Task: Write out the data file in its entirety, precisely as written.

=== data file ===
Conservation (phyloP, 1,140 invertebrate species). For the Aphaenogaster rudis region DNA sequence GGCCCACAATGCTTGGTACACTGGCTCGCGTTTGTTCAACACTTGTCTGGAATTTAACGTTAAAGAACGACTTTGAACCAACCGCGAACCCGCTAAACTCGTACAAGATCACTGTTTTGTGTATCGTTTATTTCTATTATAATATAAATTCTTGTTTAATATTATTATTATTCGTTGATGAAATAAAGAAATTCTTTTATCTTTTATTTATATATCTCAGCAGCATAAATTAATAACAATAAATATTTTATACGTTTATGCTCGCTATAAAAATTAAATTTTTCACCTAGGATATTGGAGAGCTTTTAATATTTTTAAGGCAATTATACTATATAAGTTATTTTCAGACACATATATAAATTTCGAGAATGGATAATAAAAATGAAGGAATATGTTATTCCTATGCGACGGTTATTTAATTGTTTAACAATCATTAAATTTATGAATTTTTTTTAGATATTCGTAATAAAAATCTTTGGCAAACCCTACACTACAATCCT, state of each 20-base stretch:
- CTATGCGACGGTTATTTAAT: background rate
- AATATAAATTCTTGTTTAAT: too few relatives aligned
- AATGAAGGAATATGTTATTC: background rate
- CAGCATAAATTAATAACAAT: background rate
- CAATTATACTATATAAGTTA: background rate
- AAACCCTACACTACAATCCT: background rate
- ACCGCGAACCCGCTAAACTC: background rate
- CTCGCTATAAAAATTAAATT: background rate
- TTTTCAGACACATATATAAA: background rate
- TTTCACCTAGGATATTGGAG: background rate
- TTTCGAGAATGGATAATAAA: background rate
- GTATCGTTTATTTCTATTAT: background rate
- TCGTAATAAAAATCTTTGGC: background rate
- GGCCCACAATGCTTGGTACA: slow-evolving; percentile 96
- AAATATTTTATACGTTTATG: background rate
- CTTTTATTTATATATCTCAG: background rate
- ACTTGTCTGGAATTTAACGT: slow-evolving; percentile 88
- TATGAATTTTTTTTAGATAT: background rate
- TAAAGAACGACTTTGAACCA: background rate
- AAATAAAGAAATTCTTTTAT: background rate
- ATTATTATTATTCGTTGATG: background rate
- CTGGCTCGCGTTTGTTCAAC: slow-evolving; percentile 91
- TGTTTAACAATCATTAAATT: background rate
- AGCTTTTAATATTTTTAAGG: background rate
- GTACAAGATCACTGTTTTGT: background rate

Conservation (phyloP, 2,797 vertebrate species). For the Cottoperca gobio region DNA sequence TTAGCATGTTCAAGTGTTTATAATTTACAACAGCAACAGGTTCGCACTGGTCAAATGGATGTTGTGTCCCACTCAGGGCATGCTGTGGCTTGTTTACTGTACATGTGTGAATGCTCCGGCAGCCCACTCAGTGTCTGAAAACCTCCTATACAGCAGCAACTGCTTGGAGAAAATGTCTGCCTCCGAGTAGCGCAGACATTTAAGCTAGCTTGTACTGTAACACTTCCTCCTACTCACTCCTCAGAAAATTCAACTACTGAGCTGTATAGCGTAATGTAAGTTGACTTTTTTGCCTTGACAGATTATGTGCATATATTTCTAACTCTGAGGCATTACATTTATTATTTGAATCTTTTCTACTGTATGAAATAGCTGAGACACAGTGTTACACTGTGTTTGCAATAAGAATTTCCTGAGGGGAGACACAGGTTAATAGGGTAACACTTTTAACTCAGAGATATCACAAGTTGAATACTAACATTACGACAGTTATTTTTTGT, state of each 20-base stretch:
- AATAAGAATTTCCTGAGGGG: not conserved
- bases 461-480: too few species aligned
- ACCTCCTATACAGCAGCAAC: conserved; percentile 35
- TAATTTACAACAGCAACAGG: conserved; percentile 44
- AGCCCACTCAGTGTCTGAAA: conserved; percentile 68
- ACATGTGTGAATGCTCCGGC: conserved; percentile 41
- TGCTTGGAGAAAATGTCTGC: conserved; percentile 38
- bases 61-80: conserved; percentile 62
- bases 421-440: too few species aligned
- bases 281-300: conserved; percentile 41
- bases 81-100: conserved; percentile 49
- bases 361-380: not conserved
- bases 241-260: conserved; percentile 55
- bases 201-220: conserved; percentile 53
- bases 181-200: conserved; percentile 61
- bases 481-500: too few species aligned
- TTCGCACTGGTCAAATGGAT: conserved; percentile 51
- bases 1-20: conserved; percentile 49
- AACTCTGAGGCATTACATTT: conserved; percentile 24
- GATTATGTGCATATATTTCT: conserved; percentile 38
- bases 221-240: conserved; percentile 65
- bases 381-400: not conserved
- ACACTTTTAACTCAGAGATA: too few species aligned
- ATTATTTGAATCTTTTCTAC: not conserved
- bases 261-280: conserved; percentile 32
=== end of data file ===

Conservation (phyloP, 1,140 invertebrate species). For the Aphaenogaster rudis region DNA sequence GGCCCACAATGCTTGGTACACTGGCTCGCGTTTGTTCAACACTTGTCTGGAATTTAACGTTAAAGAACGACTTTGAACCAACCGCGAACCCGCTAAACTCGTACAAGATCACTGTTTTGTGTATCGTTTATTTCTATTATAATATAAATTCTTGTTTAATATTATTATTATTCGTTGATGAAATAAAGAAATTCTTTTATCTTTTATTTATATATCTCAGCAGCATAAATTAATAACAATAAATATTTTATACGTTTATGCTCGCTATAAAAATTAAATTTTTCACCTAGGATATTGGAGAGCTTTTAATATTTTTAAGGCAATTATACTATATAAGTTATTTTCAGACACATATATAAATTTCGAGAATGGATAATAAAAATGAAGGAATATGTTATTCCTATGCGACGGTTATTTAATTGTTTAACAATCATTAAATTTATGAATTTTTTTTAGATATTCGTAATAAAAATCTTTGGCAAACCCTACACTACAATCCT, state of each 20-base stretch:
- CTATGCGACGGTTATTTAAT: background rate
- AATATAAATTCTTGTTTAAT: too few relatives aligned
- AATGAAGGAATATGTTATTC: background rate
- CAGCATAAATTAATAACAAT: background rate
- CAATTATACTATATAAGTTA: background rate
- AAACCCTACACTACAATCCT: background rate
- ACCGCGAACCCGCTAAACTC: background rate
- CTCGCTATAAAAATTAAATT: background rate
- TTTTCAGACACATATATAAA: background rate
- TTTCACCTAGGATATTGGAG: background rate
- TTTCGAGAATGGATAATAAA: background rate
- GTATCGTTTATTTCTATTAT: background rate
- TCGTAATAAAAATCTTTGGC: background rate
- GGCCCACAATGCTTGGTACA: slow-evolving; percentile 96
- AAATATTTTATACGTTTATG: background rate
- CTTTTATTTATATATCTCAG: background rate
- ACTTGTCTGGAATTTAACGT: slow-evolving; percentile 88
- TATGAATTTTTTTTAGATAT: background rate
- TAAAGAACGACTTTGAACCA: background rate
- AAATAAAGAAATTCTTTTAT: background rate
- ATTATTATTATTCGTTGATG: background rate
- CTGGCTCGCGTTTGTTCAAC: slow-evolving; percentile 91
- TGTTTAACAATCATTAAATT: background rate
- AGCTTTTAATATTTTTAAGG: background rate
- GTACAAGATCACTGTTTTGT: background rate

Conservation (phyloP, 2,797 vertebrate species). For the Cottoperca gobio region DNA sequence TTAGCATGTTCAAGTGTTTATAATTTACAACAGCAACAGGTTCGCACTGGTCAAATGGATGTTGTGTCCCACTCAGGGCATGCTGTGGCTTGTTTACTGTACATGTGTGAATGCTCCGGCAGCCCACTCAGTGTCTGAAAACCTCCTATACAGCAGCAACTGCTTGGAGAAAATGTCTGCCTCCGAGTAGCGCAGACATTTAAGCTAGCTTGTACTGTAACACTTCCTCCTACTCACTCCTCAGAAAATTCAACTACTGAGCTGTATAGCGTAATGTAAGTTGACTTTTTTGCCTTGACAGATTATGTGCATATATTTCTAACTCTGAGGCATTACATTTATTATTTGAATCTTTTCTACTGTATGAAATAGCTGAGACACAGTGTTACACTGTGTTTGCAATAAGAATTTCCTGAGGGGAGACACAGGTTAATAGGGTAACACTTTTAACTCAGAGATATCACAAGTTGAATACTAACATTACGACAGTTATTTTTTGT, state of each 20-base stretch:
- AATAAGAATTTCCTGAGGGG: not conserved
- bases 461-480: too few species aligned
- ACCTCCTATACAGCAGCAAC: conserved; percentile 35
- TAATTTACAACAGCAACAGG: conserved; percentile 44
- AGCCCACTCAGTGTCTGAAA: conserved; percentile 68
- ACATGTGTGAATGCTCCGGC: conserved; percentile 41
- TGCTTGGAGAAAATGTCTGC: conserved; percentile 38
- bases 61-80: conserved; percentile 62
- bases 421-440: too few species aligned
- bases 281-300: conserved; percentile 41
- bases 81-100: conserved; percentile 49
- bases 361-380: not conserved
- bases 241-260: conserved; percentile 55
- bases 201-220: conserved; percentile 53
- bases 181-200: conserved; percentile 61
- bases 481-500: too few species aligned
- TTCGCACTGGTCAAATGGAT: conserved; percentile 51
- bases 1-20: conserved; percentile 49
- AACTCTGAGGCATTACATTT: conserved; percentile 24
- GATTATGTGCATATATTTCT: conserved; percentile 38
- bases 221-240: conserved; percentile 65
- bases 381-400: not conserved
- ACACTTTTAACTCAGAGATA: too few species aligned
- ATTATTTGAATCTTTTCTAC: not conserved
- bases 261-280: conserved; percentile 32